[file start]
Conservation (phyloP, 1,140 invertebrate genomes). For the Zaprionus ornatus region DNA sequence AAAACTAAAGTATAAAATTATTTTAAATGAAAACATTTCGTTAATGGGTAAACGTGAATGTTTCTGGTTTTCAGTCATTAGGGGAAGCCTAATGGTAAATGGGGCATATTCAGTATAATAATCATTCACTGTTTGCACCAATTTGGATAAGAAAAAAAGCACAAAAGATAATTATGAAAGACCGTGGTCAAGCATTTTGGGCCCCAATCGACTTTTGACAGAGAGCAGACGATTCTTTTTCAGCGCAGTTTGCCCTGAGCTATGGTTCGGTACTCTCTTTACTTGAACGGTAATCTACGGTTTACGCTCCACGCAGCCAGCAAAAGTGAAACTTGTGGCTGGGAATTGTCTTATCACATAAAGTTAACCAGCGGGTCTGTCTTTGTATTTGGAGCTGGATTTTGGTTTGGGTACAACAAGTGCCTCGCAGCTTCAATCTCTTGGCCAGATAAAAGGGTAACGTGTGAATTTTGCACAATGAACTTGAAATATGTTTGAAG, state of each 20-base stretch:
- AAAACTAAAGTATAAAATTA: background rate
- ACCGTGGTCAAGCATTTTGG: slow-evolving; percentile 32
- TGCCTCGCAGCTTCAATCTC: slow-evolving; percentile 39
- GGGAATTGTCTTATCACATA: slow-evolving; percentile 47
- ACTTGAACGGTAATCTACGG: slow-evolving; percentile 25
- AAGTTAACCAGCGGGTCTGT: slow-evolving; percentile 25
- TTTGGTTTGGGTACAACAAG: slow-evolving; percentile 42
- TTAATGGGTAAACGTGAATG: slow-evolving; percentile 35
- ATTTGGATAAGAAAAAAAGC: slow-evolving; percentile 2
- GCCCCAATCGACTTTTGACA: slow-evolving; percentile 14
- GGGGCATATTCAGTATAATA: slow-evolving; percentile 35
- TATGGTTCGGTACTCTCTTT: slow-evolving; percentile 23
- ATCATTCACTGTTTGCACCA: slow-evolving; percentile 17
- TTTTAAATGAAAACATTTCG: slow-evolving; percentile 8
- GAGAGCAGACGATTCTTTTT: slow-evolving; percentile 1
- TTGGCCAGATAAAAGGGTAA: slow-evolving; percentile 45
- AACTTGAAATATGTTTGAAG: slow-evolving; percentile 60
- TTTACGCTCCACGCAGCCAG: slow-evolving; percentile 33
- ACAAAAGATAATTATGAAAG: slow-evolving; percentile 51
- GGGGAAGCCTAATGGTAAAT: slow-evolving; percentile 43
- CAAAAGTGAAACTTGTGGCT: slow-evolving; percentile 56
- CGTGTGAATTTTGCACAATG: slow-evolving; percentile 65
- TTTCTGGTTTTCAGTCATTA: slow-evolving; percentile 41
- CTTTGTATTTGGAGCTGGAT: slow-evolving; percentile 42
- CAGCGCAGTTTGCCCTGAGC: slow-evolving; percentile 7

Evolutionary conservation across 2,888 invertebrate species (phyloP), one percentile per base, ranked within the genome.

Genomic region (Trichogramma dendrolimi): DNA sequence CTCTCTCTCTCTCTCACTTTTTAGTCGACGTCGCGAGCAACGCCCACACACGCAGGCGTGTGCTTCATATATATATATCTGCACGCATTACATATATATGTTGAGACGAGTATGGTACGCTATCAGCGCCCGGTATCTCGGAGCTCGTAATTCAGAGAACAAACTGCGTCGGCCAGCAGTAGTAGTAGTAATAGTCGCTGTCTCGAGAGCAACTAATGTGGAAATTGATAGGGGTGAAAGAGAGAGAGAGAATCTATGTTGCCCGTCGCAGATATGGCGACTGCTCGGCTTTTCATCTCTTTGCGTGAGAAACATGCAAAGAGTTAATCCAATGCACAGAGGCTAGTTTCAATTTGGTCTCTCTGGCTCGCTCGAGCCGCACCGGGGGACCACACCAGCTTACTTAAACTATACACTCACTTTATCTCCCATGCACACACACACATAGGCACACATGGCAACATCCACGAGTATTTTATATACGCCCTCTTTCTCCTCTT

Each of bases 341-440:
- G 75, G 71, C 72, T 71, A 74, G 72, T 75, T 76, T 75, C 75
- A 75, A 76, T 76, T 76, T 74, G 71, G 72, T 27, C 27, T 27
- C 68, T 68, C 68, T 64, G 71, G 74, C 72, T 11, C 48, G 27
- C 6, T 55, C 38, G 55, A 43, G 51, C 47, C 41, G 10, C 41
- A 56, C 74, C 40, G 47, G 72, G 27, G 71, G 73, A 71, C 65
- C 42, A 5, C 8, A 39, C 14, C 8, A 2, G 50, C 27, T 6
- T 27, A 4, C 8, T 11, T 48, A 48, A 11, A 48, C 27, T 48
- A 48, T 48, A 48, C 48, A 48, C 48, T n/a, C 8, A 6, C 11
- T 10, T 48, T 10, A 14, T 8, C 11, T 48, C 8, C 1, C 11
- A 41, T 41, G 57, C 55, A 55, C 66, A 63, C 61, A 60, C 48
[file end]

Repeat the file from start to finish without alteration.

Conservation (phyloP, 1,140 invertebrate genomes). For the Zaprionus ornatus region DNA sequence AAAACTAAAGTATAAAATTATTTTAAATGAAAACATTTCGTTAATGGGTAAACGTGAATGTTTCTGGTTTTCAGTCATTAGGGGAAGCCTAATGGTAAATGGGGCATATTCAGTATAATAATCATTCACTGTTTGCACCAATTTGGATAAGAAAAAAAGCACAAAAGATAATTATGAAAGACCGTGGTCAAGCATTTTGGGCCCCAATCGACTTTTGACAGAGAGCAGACGATTCTTTTTCAGCGCAGTTTGCCCTGAGCTATGGTTCGGTACTCTCTTTACTTGAACGGTAATCTACGGTTTACGCTCCACGCAGCCAGCAAAAGTGAAACTTGTGGCTGGGAATTGTCTTATCACATAAAGTTAACCAGCGGGTCTGTCTTTGTATTTGGAGCTGGATTTTGGTTTGGGTACAACAAGTGCCTCGCAGCTTCAATCTCTTGGCCAGATAAAAGGGTAACGTGTGAATTTTGCACAATGAACTTGAAATATGTTTGAAG, state of each 20-base stretch:
- AAAACTAAAGTATAAAATTA: background rate
- ACCGTGGTCAAGCATTTTGG: slow-evolving; percentile 32
- TGCCTCGCAGCTTCAATCTC: slow-evolving; percentile 39
- GGGAATTGTCTTATCACATA: slow-evolving; percentile 47
- ACTTGAACGGTAATCTACGG: slow-evolving; percentile 25
- AAGTTAACCAGCGGGTCTGT: slow-evolving; percentile 25
- TTTGGTTTGGGTACAACAAG: slow-evolving; percentile 42
- TTAATGGGTAAACGTGAATG: slow-evolving; percentile 35
- ATTTGGATAAGAAAAAAAGC: slow-evolving; percentile 2
- GCCCCAATCGACTTTTGACA: slow-evolving; percentile 14
- GGGGCATATTCAGTATAATA: slow-evolving; percentile 35
- TATGGTTCGGTACTCTCTTT: slow-evolving; percentile 23
- ATCATTCACTGTTTGCACCA: slow-evolving; percentile 17
- TTTTAAATGAAAACATTTCG: slow-evolving; percentile 8
- GAGAGCAGACGATTCTTTTT: slow-evolving; percentile 1
- TTGGCCAGATAAAAGGGTAA: slow-evolving; percentile 45
- AACTTGAAATATGTTTGAAG: slow-evolving; percentile 60
- TTTACGCTCCACGCAGCCAG: slow-evolving; percentile 33
- ACAAAAGATAATTATGAAAG: slow-evolving; percentile 51
- GGGGAAGCCTAATGGTAAAT: slow-evolving; percentile 43
- CAAAAGTGAAACTTGTGGCT: slow-evolving; percentile 56
- CGTGTGAATTTTGCACAATG: slow-evolving; percentile 65
- TTTCTGGTTTTCAGTCATTA: slow-evolving; percentile 41
- CTTTGTATTTGGAGCTGGAT: slow-evolving; percentile 42
- CAGCGCAGTTTGCCCTGAGC: slow-evolving; percentile 7

Evolutionary conservation across 2,888 invertebrate species (phyloP), one percentile per base, ranked within the genome.

Genomic region (Trichogramma dendrolimi): DNA sequence CTCTCTCTCTCTCTCACTTTTTAGTCGACGTCGCGAGCAACGCCCACACACGCAGGCGTGTGCTTCATATATATATATCTGCACGCATTACATATATATGTTGAGACGAGTATGGTACGCTATCAGCGCCCGGTATCTCGGAGCTCGTAATTCAGAGAACAAACTGCGTCGGCCAGCAGTAGTAGTAGTAATAGTCGCTGTCTCGAGAGCAACTAATGTGGAAATTGATAGGGGTGAAAGAGAGAGAGAGAATCTATGTTGCCCGTCGCAGATATGGCGACTGCTCGGCTTTTCATCTCTTTGCGTGAGAAACATGCAAAGAGTTAATCCAATGCACAGAGGCTAGTTTCAATTTGGTCTCTCTGGCTCGCTCGAGCCGCACCGGGGGACCACACCAGCTTACTTAAACTATACACTCACTTTATCTCCCATGCACACACACACATAGGCACACATGGCAACATCCACGAGTATTTTATATACGCCCTCTTTCTCCTCTT

Each of bases 341-440:
- G 75, G 71, C 72, T 71, A 74, G 72, T 75, T 76, T 75, C 75
- A 75, A 76, T 76, T 76, T 74, G 71, G 72, T 27, C 27, T 27
- C 68, T 68, C 68, T 64, G 71, G 74, C 72, T 11, C 48, G 27
- C 6, T 55, C 38, G 55, A 43, G 51, C 47, C 41, G 10, C 41
- A 56, C 74, C 40, G 47, G 72, G 27, G 71, G 73, A 71, C 65
- C 42, A 5, C 8, A 39, C 14, C 8, A 2, G 50, C 27, T 6
- T 27, A 4, C 8, T 11, T 48, A 48, A 11, A 48, C 27, T 48
- A 48, T 48, A 48, C 48, A 48, C 48, T n/a, C 8, A 6, C 11
- T 10, T 48, T 10, A 14, T 8, C 11, T 48, C 8, C 1, C 11
- A 41, T 41, G 57, C 55, A 55, C 66, A 63, C 61, A 60, C 48